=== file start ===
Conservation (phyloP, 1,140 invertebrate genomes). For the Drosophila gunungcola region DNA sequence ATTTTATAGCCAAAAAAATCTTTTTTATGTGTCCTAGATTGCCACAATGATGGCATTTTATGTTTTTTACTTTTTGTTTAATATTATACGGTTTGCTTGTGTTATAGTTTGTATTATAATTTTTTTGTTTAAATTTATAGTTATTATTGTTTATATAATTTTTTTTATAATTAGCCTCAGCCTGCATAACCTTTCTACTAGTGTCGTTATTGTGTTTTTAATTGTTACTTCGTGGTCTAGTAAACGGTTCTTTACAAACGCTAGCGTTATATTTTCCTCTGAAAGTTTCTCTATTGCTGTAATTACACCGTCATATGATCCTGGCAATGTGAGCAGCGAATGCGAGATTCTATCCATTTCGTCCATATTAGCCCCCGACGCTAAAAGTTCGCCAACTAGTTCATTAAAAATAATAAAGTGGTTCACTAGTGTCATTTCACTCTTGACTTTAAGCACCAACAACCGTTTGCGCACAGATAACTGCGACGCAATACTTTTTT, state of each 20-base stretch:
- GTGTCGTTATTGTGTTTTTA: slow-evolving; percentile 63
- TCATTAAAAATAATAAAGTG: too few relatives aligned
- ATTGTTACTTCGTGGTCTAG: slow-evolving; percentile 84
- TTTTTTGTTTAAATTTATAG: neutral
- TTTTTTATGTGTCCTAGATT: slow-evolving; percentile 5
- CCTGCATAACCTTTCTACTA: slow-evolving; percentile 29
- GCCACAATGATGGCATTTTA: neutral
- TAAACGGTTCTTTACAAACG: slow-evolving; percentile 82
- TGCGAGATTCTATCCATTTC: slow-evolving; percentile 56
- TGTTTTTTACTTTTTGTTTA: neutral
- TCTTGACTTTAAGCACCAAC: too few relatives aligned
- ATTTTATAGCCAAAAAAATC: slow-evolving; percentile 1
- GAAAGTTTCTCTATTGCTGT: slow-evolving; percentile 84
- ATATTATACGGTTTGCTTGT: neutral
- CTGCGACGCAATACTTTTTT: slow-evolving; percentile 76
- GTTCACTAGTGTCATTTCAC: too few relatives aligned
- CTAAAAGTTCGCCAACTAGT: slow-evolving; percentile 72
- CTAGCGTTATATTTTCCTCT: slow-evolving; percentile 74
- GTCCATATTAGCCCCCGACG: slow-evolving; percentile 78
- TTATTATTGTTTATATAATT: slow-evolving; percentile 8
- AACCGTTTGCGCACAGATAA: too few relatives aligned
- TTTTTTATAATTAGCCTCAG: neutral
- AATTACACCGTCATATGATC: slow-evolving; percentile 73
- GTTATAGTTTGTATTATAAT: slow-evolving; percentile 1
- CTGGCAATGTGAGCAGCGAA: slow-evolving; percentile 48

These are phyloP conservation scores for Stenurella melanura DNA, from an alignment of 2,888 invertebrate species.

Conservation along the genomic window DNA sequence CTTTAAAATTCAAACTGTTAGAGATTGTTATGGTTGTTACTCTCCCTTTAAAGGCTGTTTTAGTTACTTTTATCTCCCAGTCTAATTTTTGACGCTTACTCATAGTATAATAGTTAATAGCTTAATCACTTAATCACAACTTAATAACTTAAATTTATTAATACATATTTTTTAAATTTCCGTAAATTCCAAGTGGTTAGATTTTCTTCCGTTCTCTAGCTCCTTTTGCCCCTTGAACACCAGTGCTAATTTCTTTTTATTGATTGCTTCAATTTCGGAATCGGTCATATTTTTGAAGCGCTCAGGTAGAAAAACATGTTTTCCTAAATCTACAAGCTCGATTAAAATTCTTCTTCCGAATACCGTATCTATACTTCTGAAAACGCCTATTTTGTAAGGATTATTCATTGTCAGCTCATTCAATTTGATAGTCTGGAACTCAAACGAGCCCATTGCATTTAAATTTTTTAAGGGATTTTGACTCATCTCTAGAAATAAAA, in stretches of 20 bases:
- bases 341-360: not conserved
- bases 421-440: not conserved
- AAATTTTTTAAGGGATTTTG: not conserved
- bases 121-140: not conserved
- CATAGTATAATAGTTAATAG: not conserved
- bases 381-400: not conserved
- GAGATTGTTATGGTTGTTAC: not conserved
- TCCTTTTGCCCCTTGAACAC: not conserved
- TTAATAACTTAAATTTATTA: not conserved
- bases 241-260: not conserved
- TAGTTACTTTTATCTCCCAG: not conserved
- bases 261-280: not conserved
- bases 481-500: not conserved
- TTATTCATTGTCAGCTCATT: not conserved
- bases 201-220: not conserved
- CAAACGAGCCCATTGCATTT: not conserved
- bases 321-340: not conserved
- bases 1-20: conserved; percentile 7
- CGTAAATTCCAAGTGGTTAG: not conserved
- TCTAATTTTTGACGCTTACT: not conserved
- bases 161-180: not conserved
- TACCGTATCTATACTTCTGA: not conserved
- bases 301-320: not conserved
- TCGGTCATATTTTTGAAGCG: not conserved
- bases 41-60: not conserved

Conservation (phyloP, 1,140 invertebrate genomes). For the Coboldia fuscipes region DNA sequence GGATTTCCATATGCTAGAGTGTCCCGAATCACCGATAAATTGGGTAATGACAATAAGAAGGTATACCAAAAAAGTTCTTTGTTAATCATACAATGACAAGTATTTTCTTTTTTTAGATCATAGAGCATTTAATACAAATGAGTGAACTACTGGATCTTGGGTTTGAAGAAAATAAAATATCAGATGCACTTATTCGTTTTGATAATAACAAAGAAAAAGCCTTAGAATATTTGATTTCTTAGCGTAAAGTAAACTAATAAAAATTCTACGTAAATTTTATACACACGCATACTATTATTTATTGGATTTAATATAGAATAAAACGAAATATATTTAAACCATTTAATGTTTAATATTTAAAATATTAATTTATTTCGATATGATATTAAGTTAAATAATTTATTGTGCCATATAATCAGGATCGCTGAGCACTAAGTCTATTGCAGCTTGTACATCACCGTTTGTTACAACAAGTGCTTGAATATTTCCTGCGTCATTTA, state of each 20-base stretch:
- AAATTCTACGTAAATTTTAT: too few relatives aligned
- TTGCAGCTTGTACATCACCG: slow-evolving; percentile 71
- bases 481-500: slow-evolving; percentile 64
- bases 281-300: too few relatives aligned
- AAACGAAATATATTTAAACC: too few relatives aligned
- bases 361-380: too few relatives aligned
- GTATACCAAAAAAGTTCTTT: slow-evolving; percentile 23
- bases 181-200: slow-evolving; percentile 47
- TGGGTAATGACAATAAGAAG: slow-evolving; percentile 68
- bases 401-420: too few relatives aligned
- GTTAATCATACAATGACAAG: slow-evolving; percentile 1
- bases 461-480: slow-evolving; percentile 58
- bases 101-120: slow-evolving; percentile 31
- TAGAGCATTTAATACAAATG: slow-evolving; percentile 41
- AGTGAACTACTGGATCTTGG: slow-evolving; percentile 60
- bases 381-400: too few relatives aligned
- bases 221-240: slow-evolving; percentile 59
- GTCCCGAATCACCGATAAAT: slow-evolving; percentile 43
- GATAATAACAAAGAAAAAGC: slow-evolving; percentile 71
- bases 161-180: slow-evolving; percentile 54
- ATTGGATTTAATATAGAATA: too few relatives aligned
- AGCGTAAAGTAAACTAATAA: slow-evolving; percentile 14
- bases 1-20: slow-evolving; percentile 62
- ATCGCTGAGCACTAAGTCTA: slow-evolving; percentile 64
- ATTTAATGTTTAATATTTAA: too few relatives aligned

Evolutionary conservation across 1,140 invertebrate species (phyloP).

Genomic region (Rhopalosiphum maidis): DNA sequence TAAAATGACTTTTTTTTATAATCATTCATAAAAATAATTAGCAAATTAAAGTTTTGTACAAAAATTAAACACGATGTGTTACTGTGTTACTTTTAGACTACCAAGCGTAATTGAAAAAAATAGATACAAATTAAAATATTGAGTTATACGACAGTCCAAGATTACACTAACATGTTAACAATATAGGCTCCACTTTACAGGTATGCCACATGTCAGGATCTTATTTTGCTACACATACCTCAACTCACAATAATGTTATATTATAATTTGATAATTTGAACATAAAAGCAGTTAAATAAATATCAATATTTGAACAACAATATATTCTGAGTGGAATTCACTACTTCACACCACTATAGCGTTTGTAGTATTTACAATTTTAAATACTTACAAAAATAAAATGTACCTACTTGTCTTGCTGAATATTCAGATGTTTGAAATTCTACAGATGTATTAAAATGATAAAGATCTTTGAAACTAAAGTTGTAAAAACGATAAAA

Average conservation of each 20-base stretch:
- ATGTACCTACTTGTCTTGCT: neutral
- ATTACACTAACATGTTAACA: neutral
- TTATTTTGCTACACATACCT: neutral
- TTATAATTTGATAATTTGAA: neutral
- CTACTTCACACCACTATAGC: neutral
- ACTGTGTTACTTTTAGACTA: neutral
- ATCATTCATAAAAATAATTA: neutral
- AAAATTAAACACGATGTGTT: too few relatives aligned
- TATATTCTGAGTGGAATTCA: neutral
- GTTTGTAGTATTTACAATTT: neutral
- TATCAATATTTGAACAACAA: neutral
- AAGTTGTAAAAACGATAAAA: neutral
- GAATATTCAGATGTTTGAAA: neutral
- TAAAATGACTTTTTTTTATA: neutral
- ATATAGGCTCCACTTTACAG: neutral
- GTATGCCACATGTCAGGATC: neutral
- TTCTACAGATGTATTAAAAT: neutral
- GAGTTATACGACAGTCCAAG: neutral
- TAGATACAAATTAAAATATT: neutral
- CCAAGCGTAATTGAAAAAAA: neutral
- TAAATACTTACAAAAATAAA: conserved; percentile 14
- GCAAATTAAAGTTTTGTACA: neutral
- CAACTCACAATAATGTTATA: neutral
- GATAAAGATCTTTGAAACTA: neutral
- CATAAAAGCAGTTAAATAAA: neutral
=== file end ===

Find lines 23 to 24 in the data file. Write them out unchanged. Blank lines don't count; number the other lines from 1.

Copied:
- TTTTTTATAATTAGCCTCAG: neutral
- AATTACACCGTCATATGATC: slow-evolving; percentile 73